It is hypothesized that some of the guns that are used in gun violence are acquired legally after which they find themselves in the hands of criminals, gangsters, and unruly youngsters. Similarly, such guns are acquired from legal manufacturers, distributors, and retailers through the violation of state and federal laws.
The hypothesis is testable since it can be supported with statistical data that have been collected in previous research. According to Hieler (2013), 64 percent of Americans, when being asked how and where they obtained their guns confirmed having bought them from gun stores. They also confirmed that the transfer of the weapons was documented as per the requirements of the federal laws. On the contrary, 14 percent confessed that although a background check was conducted when acquiring their weapons; the transfer was not documented as per the requirements of the federal laws but in some other ways. Thirdly, 22 percent confirmed to having acquired their guns from the stores without the conducting of a background check (Hieler, 2013).
The hypothesis is also empirical as it is based on factual evidence. For instance, a recent Las Vegas mass shooting that led to the injury of hundreds of people and consequently the death of dozens of innocent people raised a question of how such people acquire the guns that they use in facilitating their conspiracies. According to Hieler (2013), a large number of gun owners actually claim to have acquired their guns in legal ways and in documented transactions.
Although the discussed methods of acquiring guns do not always apply to criminals, who are thought to mostly get them illegally, there is a possibility that they get them through either of the ways. A state prisons national survey discovered that 10 percent of inmates aged between 18 and 40 who were found with a gun during their arrest confirmed having gotten the guns from a gun store, while the other 90 percent got them through different ways such as from another gang member or as a gift (Hieler, 2013).
The study also hypothesizes that where there are stringent firearms and gun regulations, the rate of violence and gun crime will decrease. The dependent variable is that strict gun control measures decrease the crime rate. On the other hand, the independent variable in this research is that less stringent gun control regulations increase the rate of crimes.
The control variable for this research is that the gun control measures do not influence the acquiring of weapons by the criminals. The control variable is supported by the fact that the criminals get the weapons from a supply chain where the weapons are initially bought legally and as per the requirements of state and federal laws. According to Cook and Pollack (2017), typically, criminal often get their guns from a supply chain where the retailers first buy the guns from the dealers who get them from the manufacturers and later sell them to criminals through underhand methods. To begin with, the retailers buy the weapons through legal means where there are proper record keeping, background check, and the documentation done by the requirements of the state and federal laws.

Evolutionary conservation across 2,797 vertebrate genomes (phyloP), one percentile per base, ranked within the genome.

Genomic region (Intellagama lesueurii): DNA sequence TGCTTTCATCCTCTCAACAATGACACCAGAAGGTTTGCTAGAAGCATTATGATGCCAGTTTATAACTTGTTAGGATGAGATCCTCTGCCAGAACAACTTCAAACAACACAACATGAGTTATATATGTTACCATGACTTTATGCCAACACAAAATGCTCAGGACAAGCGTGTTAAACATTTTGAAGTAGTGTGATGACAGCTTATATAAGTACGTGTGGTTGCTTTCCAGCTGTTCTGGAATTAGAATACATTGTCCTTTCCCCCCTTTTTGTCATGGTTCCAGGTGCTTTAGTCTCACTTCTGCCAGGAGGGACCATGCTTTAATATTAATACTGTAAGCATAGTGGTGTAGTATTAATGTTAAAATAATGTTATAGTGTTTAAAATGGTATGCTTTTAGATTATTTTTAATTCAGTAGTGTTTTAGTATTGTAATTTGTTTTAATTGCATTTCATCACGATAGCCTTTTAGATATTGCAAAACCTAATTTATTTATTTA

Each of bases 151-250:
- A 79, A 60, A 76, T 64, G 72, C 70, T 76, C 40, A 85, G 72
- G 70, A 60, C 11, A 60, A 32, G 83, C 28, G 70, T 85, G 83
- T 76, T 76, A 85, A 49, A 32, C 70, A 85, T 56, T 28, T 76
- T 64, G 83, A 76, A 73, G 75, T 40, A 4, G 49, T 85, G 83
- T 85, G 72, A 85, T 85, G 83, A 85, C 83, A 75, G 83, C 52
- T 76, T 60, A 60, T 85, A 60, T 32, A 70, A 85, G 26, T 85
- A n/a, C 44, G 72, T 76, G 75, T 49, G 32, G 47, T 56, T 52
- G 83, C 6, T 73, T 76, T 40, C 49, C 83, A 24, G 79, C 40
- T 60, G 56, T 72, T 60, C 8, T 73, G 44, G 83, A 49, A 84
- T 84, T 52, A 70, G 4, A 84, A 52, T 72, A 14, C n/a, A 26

Notwithstanding, although it is not always the case, some retailers, through scofflaw dealings, proceed to sell the guns illegally for commercial gains (Cook & Pollack, 2017). Therefore, some guns that get into the hands of criminals are acquired through several transactions. In such a situation, the weapons, just like other products with large legal markets, get diverted to illegal commerce.
Basically, in the domain of acquisition of guns to criminals, it is probable that there are big operators who facilitate the process with the help of underground brokers and typical traffickers. With this in mind, I will, therefore, use both the qualitative and the quantitative methods to measure my variables. With the quantitative method, I will apply the use of ratios and intervals of the criminals who have been documented to have acquired the guns through the different methods. Most important I will analyze the data of those who have been found to have acquired the weapons legally and those who have acquired them legally. For instance, every year, the crimes committed using a gun average to about 500000. Assuming that every criminal uses his or her gun only twice to facilitate a violent crime, and then the probable number of transaction per year is 250000 (Cook & Pollack, 2017). Making a further assumption that a criminal uses the gun more than twice, then the number of transactions will be fewer.
Additionally, I will use the qualitative method to measure my variables. I will apply the ordinary level scale in the use of the qualitative study. Since this study focuses on the life-cycle of crime firearms, it would be necessary to collect people’s views and opinion on how criminals acquire their guns. Secondly, I will measure the statistical data gathered in the measurement of the variables.
Conclusively, it is easy to note that criminals do not only acquire their guns through illegal means but through different supply chains where the guns are acquired legally but later sold illegally. This research paper, therefore, seeks to address how the criminals access their weapons and what would happen if gun control laws are made more stringent. The research is supported by different variables which are both independent and dependent and also a control variable.